Imagined Communities: Photographs by Mila Teshaieva at the MIT Museum
Mila Teshaieva’s first retrospective in the United States is comprised of three powerful bodies of work exploring themes of nation building, identity construction, and political and ethnic conflict. Born in 1974 in Ukraine, Teshaieva worked as an economist before turning to photography, and she describes her approach as that of a “curious researcher.” The 47 works in Imagined Communities, on view at the MIT Museum through March 3, include portraits and landscape views with accompanying captions that demonstrate how communities are often created through the erasure and manipulation of memories and public and private histories.
Promising Waters (2010-13), published by Kehrer Verlag in 2013, looks at Azerbaijan, Kazakhstan, and Turkmenistan, all of which gained independence from the Soviet Union in the early 1990s. In one photograph, a man sits in front of a mural depictinga landscape that has since been destroyed as the countries’ oil resources were mined. In other images, buildings of glass and steel and new but vacant public plazas point to a rush toward modernization. Teshaieva’s photographs capture a period of growth and uncertainty as individuals navigating the changing economy and new political terrain struggle to keep up.
Unfamiliar Memory (2015-ongoing) probes the tactics of suppression and fear employed by the Ukrainian state. The caption for an image of a tree on fire in a snowy field tells of a grandfather executed in 1937 as an enemy of the state. His burial site remains unknown. In a conceptual twist, Teshaieva also makes portraits of individuals reenacting stories of family members who were disappeared, exiled, imprisoned, or killed. In one, a woman appears to flee through the woods on her hands and knees. The accompanying caption recalls bedtime stories – fairy tales of survival involving wolves and a girl – told to her by a female relative. Despite the losses depicted, the images have a cinematic style that accentuates their narrative and romantic quality.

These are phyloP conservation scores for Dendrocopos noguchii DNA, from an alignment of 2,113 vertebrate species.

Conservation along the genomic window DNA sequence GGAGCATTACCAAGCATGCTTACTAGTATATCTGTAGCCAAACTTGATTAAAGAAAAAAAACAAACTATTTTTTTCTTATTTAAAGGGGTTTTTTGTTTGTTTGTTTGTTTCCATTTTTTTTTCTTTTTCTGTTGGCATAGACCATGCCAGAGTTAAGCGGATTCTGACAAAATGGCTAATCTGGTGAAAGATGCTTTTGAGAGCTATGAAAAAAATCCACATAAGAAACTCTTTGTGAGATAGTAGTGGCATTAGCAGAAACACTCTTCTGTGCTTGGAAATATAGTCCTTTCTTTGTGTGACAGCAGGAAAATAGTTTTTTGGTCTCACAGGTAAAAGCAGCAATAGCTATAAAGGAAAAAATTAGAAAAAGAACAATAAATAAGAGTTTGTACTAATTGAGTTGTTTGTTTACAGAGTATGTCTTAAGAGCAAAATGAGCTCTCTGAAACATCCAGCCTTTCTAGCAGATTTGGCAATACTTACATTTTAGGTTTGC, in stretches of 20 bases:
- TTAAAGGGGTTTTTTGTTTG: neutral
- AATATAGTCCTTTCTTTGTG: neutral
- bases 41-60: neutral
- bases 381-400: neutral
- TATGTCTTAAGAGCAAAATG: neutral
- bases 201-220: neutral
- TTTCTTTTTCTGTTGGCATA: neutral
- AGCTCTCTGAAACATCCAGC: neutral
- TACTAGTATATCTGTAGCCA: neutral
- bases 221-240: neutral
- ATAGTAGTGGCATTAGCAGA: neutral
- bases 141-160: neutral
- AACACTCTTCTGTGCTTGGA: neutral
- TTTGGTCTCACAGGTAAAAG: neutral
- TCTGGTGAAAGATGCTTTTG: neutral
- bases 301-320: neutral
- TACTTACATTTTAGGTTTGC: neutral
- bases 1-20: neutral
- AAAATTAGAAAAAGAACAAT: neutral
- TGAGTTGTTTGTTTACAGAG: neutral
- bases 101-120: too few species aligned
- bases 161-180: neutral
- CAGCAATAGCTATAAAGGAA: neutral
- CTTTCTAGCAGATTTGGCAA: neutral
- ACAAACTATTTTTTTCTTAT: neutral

The most recent series, “Sorry, Not Sorry” (2017-ongoing), explores the various narratives of identity propagated in the Balkans throughofficial ceremonies that memorialize mass killings that began in World War II and continued throughout the Yugoslav wars of the 1990s. The series includes photographs of large gatherings of people commemorating acts of ethnic conflict and violence as well as portraits of victims and their families. While the images are contemplative, the captions describe the historical events being commemorated, atrocities like the massacre of Muslim men and boys by the Serb Army or detention camps run by the Bosnian Army for Serb and Croatian civilians. Ultimately, Teshaieva’s “imagined communities” are places of ambiguity, where state control, public history, and individual memories continue to alter national identities.